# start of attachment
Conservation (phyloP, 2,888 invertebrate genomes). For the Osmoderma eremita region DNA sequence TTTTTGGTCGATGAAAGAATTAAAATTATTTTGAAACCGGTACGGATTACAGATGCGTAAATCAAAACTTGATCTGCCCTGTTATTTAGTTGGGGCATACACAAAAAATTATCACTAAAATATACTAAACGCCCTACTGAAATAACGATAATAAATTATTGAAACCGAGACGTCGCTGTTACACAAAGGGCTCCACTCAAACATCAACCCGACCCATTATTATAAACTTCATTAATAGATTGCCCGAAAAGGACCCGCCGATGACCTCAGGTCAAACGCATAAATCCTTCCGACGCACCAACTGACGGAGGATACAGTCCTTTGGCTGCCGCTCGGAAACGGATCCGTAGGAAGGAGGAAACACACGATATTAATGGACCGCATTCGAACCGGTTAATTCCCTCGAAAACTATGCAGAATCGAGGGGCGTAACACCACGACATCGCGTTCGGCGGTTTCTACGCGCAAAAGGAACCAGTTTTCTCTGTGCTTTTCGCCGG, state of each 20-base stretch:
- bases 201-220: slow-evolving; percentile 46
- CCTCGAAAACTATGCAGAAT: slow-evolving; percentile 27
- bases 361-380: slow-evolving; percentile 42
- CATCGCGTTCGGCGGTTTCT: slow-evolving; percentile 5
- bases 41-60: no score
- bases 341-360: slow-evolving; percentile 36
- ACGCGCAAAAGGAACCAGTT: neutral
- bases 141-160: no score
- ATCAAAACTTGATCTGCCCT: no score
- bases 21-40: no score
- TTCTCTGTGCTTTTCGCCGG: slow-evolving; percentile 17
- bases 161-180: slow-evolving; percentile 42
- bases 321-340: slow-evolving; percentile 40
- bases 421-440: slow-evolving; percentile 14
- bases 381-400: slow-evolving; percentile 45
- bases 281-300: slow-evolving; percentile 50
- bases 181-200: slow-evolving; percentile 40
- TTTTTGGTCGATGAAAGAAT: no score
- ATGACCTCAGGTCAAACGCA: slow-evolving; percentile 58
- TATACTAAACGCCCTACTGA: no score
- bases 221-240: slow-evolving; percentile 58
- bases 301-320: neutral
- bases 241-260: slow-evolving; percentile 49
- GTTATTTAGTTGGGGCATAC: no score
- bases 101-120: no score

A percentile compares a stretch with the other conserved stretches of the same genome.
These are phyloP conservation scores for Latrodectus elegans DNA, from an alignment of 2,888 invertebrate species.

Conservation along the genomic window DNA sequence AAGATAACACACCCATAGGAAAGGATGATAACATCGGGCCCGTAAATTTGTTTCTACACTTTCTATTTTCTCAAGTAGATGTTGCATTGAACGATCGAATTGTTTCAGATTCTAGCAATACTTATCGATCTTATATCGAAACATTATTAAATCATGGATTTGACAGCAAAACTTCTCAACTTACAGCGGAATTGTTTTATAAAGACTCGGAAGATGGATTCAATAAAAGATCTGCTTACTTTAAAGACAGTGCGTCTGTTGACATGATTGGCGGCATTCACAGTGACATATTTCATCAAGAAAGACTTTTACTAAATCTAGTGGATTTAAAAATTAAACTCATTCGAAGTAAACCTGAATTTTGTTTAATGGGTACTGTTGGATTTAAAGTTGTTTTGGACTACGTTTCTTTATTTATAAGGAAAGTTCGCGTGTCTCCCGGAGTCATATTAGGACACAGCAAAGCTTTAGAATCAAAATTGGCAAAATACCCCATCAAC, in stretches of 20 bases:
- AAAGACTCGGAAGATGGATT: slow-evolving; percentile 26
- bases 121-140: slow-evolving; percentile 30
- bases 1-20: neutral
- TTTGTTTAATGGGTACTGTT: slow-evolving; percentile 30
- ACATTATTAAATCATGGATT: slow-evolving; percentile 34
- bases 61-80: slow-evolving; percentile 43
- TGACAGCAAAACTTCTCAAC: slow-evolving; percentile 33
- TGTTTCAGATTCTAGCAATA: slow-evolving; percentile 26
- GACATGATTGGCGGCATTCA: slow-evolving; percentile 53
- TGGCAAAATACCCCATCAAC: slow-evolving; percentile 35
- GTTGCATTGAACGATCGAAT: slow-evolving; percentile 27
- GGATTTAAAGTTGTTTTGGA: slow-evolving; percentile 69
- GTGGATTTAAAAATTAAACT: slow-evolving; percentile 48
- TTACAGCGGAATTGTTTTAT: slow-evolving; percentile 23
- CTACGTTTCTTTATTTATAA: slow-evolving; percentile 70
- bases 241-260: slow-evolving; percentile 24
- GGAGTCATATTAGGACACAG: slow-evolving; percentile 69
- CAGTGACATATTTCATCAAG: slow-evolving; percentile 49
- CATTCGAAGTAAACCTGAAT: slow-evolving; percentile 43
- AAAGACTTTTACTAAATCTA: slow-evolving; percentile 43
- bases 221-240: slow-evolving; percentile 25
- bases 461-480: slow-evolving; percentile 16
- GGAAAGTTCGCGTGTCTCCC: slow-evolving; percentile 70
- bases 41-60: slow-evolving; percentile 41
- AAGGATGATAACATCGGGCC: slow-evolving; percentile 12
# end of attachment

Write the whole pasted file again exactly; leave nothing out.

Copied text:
Conservation (phyloP, 2,888 invertebrate genomes). For the Osmoderma eremita region DNA sequence TTTTTGGTCGATGAAAGAATTAAAATTATTTTGAAACCGGTACGGATTACAGATGCGTAAATCAAAACTTGATCTGCCCTGTTATTTAGTTGGGGCATACACAAAAAATTATCACTAAAATATACTAAACGCCCTACTGAAATAACGATAATAAATTATTGAAACCGAGACGTCGCTGTTACACAAAGGGCTCCACTCAAACATCAACCCGACCCATTATTATAAACTTCATTAATAGATTGCCCGAAAAGGACCCGCCGATGACCTCAGGTCAAACGCATAAATCCTTCCGACGCACCAACTGACGGAGGATACAGTCCTTTGGCTGCCGCTCGGAAACGGATCCGTAGGAAGGAGGAAACACACGATATTAATGGACCGCATTCGAACCGGTTAATTCCCTCGAAAACTATGCAGAATCGAGGGGCGTAACACCACGACATCGCGTTCGGCGGTTTCTACGCGCAAAAGGAACCAGTTTTCTCTGTGCTTTTCGCCGG, state of each 20-base stretch:
- bases 201-220: slow-evolving; percentile 46
- CCTCGAAAACTATGCAGAAT: slow-evolving; percentile 27
- bases 361-380: slow-evolving; percentile 42
- CATCGCGTTCGGCGGTTTCT: slow-evolving; percentile 5
- bases 41-60: no score
- bases 341-360: slow-evolving; percentile 36
- ACGCGCAAAAGGAACCAGTT: neutral
- bases 141-160: no score
- ATCAAAACTTGATCTGCCCT: no score
- bases 21-40: no score
- TTCTCTGTGCTTTTCGCCGG: slow-evolving; percentile 17
- bases 161-180: slow-evolving; percentile 42
- bases 321-340: slow-evolving; percentile 40
- bases 421-440: slow-evolving; percentile 14
- bases 381-400: slow-evolving; percentile 45
- bases 281-300: slow-evolving; percentile 50
- bases 181-200: slow-evolving; percentile 40
- TTTTTGGTCGATGAAAGAAT: no score
- ATGACCTCAGGTCAAACGCA: slow-evolving; percentile 58
- TATACTAAACGCCCTACTGA: no score
- bases 221-240: slow-evolving; percentile 58
- bases 301-320: neutral
- bases 241-260: slow-evolving; percentile 49
- GTTATTTAGTTGGGGCATAC: no score
- bases 101-120: no score

A percentile compares a stretch with the other conserved stretches of the same genome.
These are phyloP conservation scores for Latrodectus elegans DNA, from an alignment of 2,888 invertebrate species.

Conservation along the genomic window DNA sequence AAGATAACACACCCATAGGAAAGGATGATAACATCGGGCCCGTAAATTTGTTTCTACACTTTCTATTTTCTCAAGTAGATGTTGCATTGAACGATCGAATTGTTTCAGATTCTAGCAATACTTATCGATCTTATATCGAAACATTATTAAATCATGGATTTGACAGCAAAACTTCTCAACTTACAGCGGAATTGTTTTATAAAGACTCGGAAGATGGATTCAATAAAAGATCTGCTTACTTTAAAGACAGTGCGTCTGTTGACATGATTGGCGGCATTCACAGTGACATATTTCATCAAGAAAGACTTTTACTAAATCTAGTGGATTTAAAAATTAAACTCATTCGAAGTAAACCTGAATTTTGTTTAATGGGTACTGTTGGATTTAAAGTTGTTTTGGACTACGTTTCTTTATTTATAAGGAAAGTTCGCGTGTCTCCCGGAGTCATATTAGGACACAGCAAAGCTTTAGAATCAAAATTGGCAAAATACCCCATCAAC, in stretches of 20 bases:
- AAAGACTCGGAAGATGGATT: slow-evolving; percentile 26
- bases 121-140: slow-evolving; percentile 30
- bases 1-20: neutral
- TTTGTTTAATGGGTACTGTT: slow-evolving; percentile 30
- ACATTATTAAATCATGGATT: slow-evolving; percentile 34
- bases 61-80: slow-evolving; percentile 43
- TGACAGCAAAACTTCTCAAC: slow-evolving; percentile 33
- TGTTTCAGATTCTAGCAATA: slow-evolving; percentile 26
- GACATGATTGGCGGCATTCA: slow-evolving; percentile 53
- TGGCAAAATACCCCATCAAC: slow-evolving; percentile 35
- GTTGCATTGAACGATCGAAT: slow-evolving; percentile 27
- GGATTTAAAGTTGTTTTGGA: slow-evolving; percentile 69
- GTGGATTTAAAAATTAAACT: slow-evolving; percentile 48
- TTACAGCGGAATTGTTTTAT: slow-evolving; percentile 23
- CTACGTTTCTTTATTTATAA: slow-evolving; percentile 70
- bases 241-260: slow-evolving; percentile 24
- GGAGTCATATTAGGACACAG: slow-evolving; percentile 69
- CAGTGACATATTTCATCAAG: slow-evolving; percentile 49
- CATTCGAAGTAAACCTGAAT: slow-evolving; percentile 43
- AAAGACTTTTACTAAATCTA: slow-evolving; percentile 43
- bases 221-240: slow-evolving; percentile 25
- bases 461-480: slow-evolving; percentile 16
- GGAAAGTTCGCGTGTCTCCC: slow-evolving; percentile 70
- bases 41-60: slow-evolving; percentile 41
- AAGGATGATAACATCGGGCC: slow-evolving; percentile 12